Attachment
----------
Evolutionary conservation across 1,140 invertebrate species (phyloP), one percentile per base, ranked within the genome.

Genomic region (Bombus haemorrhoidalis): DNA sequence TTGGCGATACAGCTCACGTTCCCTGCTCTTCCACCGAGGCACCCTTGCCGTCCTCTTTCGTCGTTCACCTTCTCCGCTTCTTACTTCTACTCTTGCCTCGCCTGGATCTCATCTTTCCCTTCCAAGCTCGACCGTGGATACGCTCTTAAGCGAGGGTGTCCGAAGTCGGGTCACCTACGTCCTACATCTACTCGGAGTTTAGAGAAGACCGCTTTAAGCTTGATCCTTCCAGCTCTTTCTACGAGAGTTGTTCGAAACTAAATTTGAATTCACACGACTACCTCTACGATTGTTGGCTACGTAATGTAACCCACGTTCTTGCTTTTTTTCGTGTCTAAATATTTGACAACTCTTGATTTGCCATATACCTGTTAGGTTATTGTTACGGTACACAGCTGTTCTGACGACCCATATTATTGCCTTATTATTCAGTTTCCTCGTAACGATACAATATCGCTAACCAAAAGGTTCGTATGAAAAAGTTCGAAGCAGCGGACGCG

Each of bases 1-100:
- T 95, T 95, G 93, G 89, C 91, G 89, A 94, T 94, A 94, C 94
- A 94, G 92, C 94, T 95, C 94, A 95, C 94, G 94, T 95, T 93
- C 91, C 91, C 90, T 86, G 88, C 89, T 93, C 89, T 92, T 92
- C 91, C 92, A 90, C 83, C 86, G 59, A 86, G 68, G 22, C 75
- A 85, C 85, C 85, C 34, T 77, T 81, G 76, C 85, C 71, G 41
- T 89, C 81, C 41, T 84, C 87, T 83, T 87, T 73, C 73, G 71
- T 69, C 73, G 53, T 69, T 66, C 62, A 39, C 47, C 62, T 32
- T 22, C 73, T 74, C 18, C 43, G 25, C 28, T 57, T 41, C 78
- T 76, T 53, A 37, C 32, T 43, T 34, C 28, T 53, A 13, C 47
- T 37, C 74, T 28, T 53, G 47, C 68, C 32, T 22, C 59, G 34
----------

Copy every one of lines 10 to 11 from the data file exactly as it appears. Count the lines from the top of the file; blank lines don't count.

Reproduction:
- T 69, C 73, G 53, T 69, T 66, C 62, A 39, C 47, C 62, T 32
- T 22, C 73, T 74, C 18, C 43, G 25, C 28, T 57, T 41, C 78